Željko Kerum did issue a written apology following this incident. In it he says, "Exclusively, because of my unresourcefulness in that type of provocative discussion, I said words that I regret and because of which, I ended up looking like something I never was - a racist, nationally intolerant and exclusive".

But in his apology above, he actually contradicts what he said in the interview. Asked why he wouldn't like Serbs in his family, he replies, "Because that's how we're raised!" See what I mean?

But something else also surprised me. It looks like Kerum won't face any legal action against him over this.

Zagreb's Municipal State Attorney's Office, after reviewing the recording of the mayor of Split Zeljko Kerum's appearance on HTV's show "Nedjeljom u dva", and given his statement (referring to the apology), confirmed that there is no basis for action as Kerum's statements are not characteristic of the crime of racial and other discrimination or other criminal acts which are prosecuted ex officio, stated the State Attorney's Office today.

The attorney maintains that there is no basis for further action, because his statements and answers were obviously not conveyed with the aim of propagating national hatred, or with the aim to influence the will, intellect, emotions and passions of viewers.(See here in Croatian)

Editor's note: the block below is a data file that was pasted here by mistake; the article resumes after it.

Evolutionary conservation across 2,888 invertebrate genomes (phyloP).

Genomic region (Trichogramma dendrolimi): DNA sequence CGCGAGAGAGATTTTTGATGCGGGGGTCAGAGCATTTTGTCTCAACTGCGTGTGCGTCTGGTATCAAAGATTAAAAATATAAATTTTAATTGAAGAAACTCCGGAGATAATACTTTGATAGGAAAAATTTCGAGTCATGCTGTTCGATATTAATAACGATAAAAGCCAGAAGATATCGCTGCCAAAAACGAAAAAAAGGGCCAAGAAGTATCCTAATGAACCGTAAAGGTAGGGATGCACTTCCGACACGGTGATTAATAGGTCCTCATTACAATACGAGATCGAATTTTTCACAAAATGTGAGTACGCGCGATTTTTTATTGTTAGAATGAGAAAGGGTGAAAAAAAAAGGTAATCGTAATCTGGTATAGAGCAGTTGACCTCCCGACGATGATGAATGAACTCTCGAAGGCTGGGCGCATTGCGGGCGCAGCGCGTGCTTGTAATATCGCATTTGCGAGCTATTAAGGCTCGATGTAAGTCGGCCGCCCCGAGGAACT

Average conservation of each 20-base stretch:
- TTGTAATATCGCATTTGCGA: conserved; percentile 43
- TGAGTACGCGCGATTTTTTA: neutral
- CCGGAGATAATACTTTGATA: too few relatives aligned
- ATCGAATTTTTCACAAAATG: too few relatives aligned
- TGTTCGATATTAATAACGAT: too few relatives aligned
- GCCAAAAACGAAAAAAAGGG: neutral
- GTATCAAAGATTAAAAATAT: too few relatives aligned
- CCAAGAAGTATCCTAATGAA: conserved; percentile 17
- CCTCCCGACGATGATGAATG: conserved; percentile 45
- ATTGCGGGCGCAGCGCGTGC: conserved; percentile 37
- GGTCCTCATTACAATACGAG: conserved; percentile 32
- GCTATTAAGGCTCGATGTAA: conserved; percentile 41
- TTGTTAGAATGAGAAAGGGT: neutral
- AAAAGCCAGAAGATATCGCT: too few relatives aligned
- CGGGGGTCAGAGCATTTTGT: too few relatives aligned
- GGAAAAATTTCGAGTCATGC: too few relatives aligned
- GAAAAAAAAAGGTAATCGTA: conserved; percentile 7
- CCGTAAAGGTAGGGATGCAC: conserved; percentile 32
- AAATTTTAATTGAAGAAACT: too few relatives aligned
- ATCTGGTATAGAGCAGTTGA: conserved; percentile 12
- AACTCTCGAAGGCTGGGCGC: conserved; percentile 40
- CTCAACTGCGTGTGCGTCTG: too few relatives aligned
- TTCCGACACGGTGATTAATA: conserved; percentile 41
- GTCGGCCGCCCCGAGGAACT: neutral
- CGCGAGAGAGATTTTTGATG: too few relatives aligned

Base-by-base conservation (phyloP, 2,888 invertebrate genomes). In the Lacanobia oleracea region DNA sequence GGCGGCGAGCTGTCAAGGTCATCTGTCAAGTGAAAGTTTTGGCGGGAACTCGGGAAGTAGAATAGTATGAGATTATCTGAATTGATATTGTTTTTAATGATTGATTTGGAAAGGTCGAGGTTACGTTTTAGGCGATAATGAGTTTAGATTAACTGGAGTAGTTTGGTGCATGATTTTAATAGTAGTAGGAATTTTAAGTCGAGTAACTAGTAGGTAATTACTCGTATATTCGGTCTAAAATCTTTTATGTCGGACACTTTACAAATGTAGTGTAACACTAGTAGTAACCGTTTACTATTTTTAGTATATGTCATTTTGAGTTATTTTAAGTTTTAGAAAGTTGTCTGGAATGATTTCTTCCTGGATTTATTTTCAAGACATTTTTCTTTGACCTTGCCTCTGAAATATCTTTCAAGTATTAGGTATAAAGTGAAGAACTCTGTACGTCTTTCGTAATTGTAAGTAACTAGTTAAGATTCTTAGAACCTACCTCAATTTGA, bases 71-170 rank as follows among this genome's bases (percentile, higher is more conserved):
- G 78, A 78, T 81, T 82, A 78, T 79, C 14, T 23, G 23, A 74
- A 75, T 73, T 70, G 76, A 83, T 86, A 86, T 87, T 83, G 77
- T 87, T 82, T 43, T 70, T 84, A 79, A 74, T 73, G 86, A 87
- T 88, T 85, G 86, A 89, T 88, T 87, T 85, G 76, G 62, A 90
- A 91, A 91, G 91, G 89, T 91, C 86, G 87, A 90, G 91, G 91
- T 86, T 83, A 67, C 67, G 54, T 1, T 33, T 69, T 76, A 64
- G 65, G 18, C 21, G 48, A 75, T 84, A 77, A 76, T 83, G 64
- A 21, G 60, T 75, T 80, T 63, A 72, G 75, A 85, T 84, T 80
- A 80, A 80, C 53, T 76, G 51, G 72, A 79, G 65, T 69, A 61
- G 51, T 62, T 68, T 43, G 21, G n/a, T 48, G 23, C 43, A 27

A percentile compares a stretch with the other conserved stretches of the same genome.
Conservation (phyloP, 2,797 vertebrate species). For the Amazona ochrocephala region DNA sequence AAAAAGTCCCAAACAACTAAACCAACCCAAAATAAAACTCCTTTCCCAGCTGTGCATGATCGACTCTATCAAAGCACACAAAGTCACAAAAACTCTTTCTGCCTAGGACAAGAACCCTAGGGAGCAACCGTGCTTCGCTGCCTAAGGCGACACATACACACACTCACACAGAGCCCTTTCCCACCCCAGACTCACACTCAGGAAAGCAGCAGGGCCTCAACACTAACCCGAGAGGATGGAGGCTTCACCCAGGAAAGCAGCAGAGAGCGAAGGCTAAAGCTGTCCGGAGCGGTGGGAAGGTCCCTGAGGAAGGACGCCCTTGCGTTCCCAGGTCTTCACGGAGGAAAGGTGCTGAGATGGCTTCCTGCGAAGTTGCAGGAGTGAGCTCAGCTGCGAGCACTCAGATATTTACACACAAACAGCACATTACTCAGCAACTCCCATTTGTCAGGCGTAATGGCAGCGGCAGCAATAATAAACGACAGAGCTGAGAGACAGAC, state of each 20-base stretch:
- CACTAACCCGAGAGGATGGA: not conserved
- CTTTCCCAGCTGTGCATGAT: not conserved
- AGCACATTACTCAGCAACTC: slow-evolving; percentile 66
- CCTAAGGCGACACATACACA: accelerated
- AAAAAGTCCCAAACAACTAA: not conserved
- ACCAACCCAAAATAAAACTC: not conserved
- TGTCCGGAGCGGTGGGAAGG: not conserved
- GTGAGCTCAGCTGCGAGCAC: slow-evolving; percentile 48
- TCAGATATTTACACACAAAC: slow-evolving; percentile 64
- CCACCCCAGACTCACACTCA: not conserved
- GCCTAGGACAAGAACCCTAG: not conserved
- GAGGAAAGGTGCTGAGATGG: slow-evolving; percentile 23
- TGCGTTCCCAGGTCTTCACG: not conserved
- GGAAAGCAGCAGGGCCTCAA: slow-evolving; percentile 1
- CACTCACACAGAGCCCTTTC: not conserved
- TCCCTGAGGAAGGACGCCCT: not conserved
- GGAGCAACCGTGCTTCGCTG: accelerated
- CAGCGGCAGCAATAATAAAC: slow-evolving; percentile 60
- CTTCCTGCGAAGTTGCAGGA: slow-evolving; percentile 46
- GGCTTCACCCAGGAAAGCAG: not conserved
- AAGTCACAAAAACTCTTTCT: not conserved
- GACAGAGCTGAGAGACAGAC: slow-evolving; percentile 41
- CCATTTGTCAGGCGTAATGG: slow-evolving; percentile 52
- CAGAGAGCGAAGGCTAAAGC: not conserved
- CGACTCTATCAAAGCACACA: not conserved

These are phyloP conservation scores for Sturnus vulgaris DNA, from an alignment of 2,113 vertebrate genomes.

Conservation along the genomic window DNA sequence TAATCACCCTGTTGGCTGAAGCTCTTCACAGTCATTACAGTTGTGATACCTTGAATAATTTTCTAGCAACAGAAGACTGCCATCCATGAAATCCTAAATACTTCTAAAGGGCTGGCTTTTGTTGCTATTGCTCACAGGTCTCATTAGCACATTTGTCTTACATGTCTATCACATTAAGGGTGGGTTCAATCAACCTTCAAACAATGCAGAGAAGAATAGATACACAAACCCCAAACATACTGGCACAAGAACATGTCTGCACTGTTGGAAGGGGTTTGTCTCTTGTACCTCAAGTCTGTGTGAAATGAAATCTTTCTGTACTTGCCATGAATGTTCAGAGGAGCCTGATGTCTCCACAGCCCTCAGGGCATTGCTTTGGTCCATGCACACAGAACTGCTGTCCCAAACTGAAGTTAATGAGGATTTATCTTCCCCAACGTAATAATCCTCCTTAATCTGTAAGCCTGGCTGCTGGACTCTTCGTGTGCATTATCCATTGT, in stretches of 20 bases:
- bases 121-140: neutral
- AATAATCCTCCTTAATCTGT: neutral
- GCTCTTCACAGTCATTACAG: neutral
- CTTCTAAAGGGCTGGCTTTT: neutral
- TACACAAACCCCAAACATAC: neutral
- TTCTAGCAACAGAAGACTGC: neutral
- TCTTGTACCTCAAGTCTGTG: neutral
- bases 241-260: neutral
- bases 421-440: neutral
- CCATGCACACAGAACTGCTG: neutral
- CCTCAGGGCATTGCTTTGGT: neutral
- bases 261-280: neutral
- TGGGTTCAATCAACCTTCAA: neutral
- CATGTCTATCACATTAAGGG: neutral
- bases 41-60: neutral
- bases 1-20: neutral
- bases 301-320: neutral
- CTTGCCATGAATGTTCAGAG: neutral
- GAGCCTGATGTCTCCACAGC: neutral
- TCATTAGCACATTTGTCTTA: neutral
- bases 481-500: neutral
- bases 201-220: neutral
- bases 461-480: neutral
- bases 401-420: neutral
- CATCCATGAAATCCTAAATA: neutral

What?! Not racist?! Are they joking??!!

Kerum would never be allowed to get away with such comments here in the UK.

Let's say a Protestant politician from Northern Ireland who holds a ministerial position, i.e. an official job working for the local or national government, said something similar about Irish Catholics. Afterall, there was a conflict there not so long ago that lasted much longer than any recent conflict in the Balkans. Of course, both Protestants and Catholics lost loved ones in "the Troubles", as they call the decades-long conflict there. But if this hypothetical Protestant politician stated that Catholics there never brought any good to Ulster, and that he would never accept a Catholic marrying one of his daughters, what do you think would happen to him in response to such remarks?

He would be forced out of his job! Simple as! There is no justification for such comments, regardless of the history of the region or people's actual experiences from that period.